After months have passed without a culprit in her daughter's murder case, Mildred Hayes makes a bold move, painting three signs leading into her town with a controversial message directed at William Willoughby, the town's revered chief of police. When his second-in-command Officer Dixon, an immature mother's boy with a penchant for violence, gets involved, the battle between Mildred and Ebbing's law enforcement is only exacerbated.
Frances McDormand | Woody Harrelson | Sam Rockwell | Abbie Cornish | Lucas Hedges
"Raped While Dying", "And Still No Arrests", "How Come, Chief Willoughby?"
The text of those three billboards establishes a narrative but, although that's the starting point for Martin McDonagh's stellar Three Billboards Outside Ebbing, Missouri, it doesn't hint at the film's eventual trajectory, which takes the viewer on a dizzying ride through dark comedy, wrenching tragedy, shocking moments, karmic twists, and redemption. Thus far, 2017 hasn't offered anything close to the experience provided by this movie which effectively traverses a high wire between comedy and tragedy and does so without a safety net. Outside the Coen Brothers, it's hard to find a filmmaker with that skill and with this production, McDonagh has placed himself in august company.
In Bruges put McDonagh on the map. Seven Psychopaths, although uneven, was not to be dismissed lightly. Three Billboards, however, has exceeded all expectations. McDonagh hasn't just gotten better, he has rocketed into the stratosphere. Having won the People's Choice Award in Toronto and been nominated for 11 British Independent Film Awards, it's hard not to believe that Three Billboards isn't on a fast track to some kind of Oscar recognition.
The movie is about the evolution of characters - three in particular - and to describe where they end up would spoil the process of discovering how they change and the elements that contribute to who they are. All is not as it seems when the unsmiling, no-nonsense Mildred (Frances McDormand) pays a local advertising man, Red Welby (Caleb Landry Jones), a tidy sum of $5000 to rent the billboards and put up her message. The recent rape and murder of her teenage daughter, Angela (Kathryn Newton), weighs heavily on her and the police's inability to find a credible suspect curdles her view of them as lazy and racist. Those charges perhaps apply to one officer, the inept but morally twisted Dixon (Sam Rockwell), but not to the Chief Willoughby (Woody Harrelson) named in Mildred's third billboard. Willoughby is a loving family man who, despite a penchant for profanity and a bleak sense of humor, seems to be as morally upright as they come. Mildred's erection of the billboards spurs a forceful backlash. As a priest explains, while the community is "100% behind her" in her quest to bring her daughter's killer to justice, they resent her latest action because it besmirches a good man's name.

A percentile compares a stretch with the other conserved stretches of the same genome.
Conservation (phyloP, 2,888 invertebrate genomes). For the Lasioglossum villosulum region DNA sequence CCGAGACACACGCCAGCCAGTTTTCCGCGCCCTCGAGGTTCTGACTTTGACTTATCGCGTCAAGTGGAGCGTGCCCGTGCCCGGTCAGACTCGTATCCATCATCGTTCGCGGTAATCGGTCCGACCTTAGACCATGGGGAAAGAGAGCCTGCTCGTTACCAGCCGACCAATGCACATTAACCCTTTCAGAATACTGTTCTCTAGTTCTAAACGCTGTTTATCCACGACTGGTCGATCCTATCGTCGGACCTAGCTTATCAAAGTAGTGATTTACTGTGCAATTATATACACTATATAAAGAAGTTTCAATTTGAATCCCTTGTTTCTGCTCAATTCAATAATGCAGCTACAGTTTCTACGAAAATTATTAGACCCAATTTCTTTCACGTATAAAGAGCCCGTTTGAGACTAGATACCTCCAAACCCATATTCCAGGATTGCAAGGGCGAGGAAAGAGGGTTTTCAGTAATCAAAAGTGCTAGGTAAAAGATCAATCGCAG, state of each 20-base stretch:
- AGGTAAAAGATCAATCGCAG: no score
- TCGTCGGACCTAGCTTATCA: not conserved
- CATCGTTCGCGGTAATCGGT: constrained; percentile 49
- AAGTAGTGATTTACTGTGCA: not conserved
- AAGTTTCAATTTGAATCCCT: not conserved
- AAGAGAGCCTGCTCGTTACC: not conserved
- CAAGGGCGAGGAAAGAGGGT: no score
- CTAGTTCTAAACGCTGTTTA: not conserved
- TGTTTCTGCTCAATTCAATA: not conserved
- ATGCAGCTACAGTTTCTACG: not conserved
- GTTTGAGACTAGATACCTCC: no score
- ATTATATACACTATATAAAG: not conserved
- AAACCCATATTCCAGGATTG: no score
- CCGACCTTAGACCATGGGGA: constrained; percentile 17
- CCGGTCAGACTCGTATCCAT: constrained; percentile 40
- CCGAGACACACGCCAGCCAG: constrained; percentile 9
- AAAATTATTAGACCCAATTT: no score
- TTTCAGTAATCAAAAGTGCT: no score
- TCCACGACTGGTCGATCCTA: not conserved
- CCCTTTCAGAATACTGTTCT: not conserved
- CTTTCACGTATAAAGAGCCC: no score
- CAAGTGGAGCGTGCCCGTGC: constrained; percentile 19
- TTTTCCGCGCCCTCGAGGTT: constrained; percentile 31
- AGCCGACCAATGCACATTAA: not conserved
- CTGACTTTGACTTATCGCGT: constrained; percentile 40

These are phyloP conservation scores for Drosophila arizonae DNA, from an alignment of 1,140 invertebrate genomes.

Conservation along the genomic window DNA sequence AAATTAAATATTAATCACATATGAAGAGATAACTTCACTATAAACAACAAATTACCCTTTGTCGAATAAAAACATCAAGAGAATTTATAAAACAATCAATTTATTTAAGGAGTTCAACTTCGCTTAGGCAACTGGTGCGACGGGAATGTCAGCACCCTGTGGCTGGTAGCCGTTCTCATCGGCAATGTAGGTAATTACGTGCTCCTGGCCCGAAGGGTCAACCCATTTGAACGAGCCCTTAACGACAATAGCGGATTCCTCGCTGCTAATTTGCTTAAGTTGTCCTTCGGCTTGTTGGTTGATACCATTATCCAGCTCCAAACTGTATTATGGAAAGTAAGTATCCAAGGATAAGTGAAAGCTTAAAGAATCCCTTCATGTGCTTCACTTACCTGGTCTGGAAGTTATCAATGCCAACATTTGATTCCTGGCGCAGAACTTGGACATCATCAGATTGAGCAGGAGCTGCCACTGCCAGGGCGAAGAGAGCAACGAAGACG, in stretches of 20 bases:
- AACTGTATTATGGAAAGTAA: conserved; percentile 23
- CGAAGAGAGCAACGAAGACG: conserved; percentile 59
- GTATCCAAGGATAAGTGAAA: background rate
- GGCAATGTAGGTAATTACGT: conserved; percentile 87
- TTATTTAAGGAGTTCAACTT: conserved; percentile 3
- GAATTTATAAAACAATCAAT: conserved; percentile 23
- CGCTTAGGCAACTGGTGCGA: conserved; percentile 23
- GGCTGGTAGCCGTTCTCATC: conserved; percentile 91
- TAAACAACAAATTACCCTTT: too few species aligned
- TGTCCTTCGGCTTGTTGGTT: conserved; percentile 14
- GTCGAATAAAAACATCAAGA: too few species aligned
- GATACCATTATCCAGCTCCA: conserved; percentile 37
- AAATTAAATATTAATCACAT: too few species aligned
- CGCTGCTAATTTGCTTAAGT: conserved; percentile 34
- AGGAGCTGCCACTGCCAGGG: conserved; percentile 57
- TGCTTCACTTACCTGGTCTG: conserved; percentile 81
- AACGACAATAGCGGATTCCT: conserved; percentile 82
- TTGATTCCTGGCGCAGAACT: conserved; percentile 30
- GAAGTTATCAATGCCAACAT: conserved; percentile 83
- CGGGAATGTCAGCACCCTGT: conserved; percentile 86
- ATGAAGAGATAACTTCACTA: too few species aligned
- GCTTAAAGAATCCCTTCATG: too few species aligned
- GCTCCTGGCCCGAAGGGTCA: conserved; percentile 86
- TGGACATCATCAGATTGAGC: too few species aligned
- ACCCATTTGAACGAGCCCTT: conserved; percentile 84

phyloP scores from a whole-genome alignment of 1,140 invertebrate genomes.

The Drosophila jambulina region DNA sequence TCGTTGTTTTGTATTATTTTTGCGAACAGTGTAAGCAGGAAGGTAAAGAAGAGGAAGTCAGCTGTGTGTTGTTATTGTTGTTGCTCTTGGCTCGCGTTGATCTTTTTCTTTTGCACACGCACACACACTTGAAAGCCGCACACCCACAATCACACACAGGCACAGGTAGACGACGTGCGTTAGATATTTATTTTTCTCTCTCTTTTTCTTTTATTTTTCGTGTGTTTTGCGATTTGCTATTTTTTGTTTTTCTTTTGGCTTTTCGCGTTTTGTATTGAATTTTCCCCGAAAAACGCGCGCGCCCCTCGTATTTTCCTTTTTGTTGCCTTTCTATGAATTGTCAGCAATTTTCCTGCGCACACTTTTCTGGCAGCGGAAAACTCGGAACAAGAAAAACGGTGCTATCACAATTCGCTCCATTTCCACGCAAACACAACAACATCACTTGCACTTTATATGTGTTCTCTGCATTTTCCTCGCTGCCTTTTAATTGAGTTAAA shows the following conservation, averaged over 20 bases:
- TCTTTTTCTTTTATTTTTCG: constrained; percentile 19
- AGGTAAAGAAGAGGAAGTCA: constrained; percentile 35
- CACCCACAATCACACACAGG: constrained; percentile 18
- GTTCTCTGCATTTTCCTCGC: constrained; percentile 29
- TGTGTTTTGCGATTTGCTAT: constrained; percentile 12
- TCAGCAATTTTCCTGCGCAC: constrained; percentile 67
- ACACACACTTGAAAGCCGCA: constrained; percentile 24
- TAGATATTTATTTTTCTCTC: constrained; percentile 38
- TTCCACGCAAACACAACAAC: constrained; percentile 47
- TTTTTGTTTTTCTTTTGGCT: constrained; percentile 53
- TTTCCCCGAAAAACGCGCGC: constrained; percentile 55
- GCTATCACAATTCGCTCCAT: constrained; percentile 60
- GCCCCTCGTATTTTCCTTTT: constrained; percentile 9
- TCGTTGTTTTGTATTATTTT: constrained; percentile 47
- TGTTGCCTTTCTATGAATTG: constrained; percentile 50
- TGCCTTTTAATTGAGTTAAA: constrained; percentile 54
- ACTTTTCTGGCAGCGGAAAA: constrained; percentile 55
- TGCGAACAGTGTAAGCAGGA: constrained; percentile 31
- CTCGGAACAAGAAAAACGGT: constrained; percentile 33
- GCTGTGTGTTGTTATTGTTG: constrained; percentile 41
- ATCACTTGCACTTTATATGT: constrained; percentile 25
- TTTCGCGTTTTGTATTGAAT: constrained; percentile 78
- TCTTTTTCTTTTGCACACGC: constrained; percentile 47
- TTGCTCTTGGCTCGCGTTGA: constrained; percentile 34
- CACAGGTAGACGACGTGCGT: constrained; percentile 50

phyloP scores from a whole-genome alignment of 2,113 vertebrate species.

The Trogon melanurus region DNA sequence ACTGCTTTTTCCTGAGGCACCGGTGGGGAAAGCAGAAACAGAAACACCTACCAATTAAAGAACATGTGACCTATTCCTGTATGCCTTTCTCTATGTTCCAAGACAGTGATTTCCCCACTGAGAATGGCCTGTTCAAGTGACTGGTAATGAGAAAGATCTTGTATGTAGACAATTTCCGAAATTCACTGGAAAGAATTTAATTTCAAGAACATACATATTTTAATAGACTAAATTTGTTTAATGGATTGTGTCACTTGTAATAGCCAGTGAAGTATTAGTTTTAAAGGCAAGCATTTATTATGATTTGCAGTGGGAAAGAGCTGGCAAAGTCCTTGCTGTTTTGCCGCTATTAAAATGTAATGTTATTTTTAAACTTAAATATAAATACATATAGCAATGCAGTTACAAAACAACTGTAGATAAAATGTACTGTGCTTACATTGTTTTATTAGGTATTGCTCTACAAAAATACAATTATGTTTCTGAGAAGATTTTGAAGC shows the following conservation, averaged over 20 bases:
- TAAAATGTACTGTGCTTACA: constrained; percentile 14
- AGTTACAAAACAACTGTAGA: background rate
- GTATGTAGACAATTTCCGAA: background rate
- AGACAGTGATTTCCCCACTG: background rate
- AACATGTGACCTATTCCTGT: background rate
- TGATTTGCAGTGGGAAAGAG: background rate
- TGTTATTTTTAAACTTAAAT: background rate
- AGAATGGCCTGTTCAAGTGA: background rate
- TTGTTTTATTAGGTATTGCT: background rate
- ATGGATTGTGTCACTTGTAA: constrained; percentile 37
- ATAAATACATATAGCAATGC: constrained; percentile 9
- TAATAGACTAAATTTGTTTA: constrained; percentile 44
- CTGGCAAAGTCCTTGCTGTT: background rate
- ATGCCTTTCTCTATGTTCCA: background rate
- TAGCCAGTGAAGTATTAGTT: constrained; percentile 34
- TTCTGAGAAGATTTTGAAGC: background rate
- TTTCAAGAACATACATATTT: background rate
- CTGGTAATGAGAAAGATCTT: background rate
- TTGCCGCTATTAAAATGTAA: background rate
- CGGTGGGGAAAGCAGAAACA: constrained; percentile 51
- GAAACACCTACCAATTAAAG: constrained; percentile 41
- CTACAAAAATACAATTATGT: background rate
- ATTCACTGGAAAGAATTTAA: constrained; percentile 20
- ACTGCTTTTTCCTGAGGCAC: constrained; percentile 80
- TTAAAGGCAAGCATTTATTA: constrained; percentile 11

Acting is without question one of Three Billboard's many strengths. It wouldn't be shocking to see three nominations come out of this film. Perhaps it would be more accurate to say that it might be shocking to not see those three. It's hard to single out who leaves the strongest impression: the always amazing Frances McDormand as a woman fighting her personal demons while struggling to keep it together for the sake of her son (Lucas Hedges) and the memory of her daughter; the underrated Sam Rockwell, who has never given a bad performance and excels with the range demanded by Dixon, who functions at various times as clown, coward, and criminal; or Woody Harrelson, who uses his natural charm and likability to make Chief Willoughby seem like a pillar of decency. Gray areas abound in all of the characters and the actors traverse them without losing focus or intensity. There are some strong, effective supporting portrayals as well: Abbie Cornish as Willoughby's wife, Anne; Peter Dinklage as the "local dwarf" (who has one short-but-powerful monologue); Caleb Landry Jones as the representative of the ad agency that owns the billboards; and John Hawkes as Mildred's ex-husband.
Tone isn't merely important to Three Billboards, it's critical. Stripped of sentiment, the movie uses a hard-hitting dramatic style to advance the story. There are gut-punches aplenty and more than a few of the plot points aren't expected. This isn't a mystery, a whodunnit?, or a procedural. It's a character-based piece that looks deep into the human soul and finds shadow and light. It makes an argument for redemption that some might reject but does so in a compelling manner. And, despite all the misery, it uses dark comedy to keep the proceedings from becoming too morose. Roger Ebert once stated that any subject matter can be used to comedic effect if the practitioner is skilled enough. McDonagh is skilled enough.
One of the salient differences between a great movie and one that is "merely" very good is how deeply the movie implants itself in the memory. Are you thinking about it an hour after it finishes? A day? A week? First impressions are often good indicators of a film's power but it sometimes takes thoughts a time to marinate. Three Billboards lingers, not only because of the richness and complexity of the characters but because of the choices McDonagh makes in bringing this story to the screen. His approach is specific and uncompromising. It's not safe. Approached with lesser actors or a wavering confidence, the result could have been deemed an "interesting failure." But there's not a whiff of failure about this movie. The best of the year? Could be. If not, it will certainly be in the conversation.